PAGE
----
An unpromising title, this, in the seventh year of the third millennium of the Common Era; rather like “Recent Developments in Ptolemaic Astronomy” or “Betamax—a Technology Whose Time Has Come.” My grandfather’s dream, the faith of my younger days, has turned to ashes. And yet, I remain persuaded that Karl Marx has something important to teach us about the world in which we live today. In what follows, I propose to take as my text a famous statement from Marx’s A Contribution to the Critique of Political Economy1—a sort of preliminary sketch of Das Kapital2—and see what it can tell us about the capitalism of our day. I shall try to show you that Marx was fundamentally right about the direction in which capitalism would develop, but that because of his failure to anticipate three important features of the mature capitalist world, his optimism concerning the outcome of that development was misplaced. Along the way, I shall take a fruitful detour through the arid desert of financial accounting theory.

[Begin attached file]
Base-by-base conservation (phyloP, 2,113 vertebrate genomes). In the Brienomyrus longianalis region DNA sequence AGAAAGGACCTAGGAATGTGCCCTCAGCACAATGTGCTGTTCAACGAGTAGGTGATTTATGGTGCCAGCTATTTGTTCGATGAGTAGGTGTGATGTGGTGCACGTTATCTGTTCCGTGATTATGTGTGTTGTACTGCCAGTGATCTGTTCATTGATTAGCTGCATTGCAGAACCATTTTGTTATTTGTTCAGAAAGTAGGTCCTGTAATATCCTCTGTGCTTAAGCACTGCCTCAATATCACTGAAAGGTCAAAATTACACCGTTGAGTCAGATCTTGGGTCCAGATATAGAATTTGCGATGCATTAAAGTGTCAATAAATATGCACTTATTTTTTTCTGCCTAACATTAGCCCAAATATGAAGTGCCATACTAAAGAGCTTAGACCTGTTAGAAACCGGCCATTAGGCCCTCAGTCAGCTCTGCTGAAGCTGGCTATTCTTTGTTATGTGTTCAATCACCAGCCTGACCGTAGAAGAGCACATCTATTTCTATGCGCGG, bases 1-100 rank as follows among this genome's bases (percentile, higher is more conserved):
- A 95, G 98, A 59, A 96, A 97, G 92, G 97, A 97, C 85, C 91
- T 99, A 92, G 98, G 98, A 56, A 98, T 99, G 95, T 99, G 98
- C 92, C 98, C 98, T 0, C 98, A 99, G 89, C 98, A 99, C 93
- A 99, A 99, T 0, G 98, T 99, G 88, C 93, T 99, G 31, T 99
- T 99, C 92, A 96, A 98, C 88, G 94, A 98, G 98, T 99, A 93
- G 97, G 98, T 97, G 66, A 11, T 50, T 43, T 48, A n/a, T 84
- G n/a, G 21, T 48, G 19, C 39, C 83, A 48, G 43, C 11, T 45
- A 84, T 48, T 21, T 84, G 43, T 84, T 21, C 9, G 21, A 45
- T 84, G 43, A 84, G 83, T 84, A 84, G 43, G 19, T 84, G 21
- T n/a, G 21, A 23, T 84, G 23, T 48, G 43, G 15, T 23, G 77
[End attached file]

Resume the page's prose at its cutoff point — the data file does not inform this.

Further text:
Robert Paul Wolff, The Future of Socialism, 35 SEATTLE U. L. REV. 1403 (2012).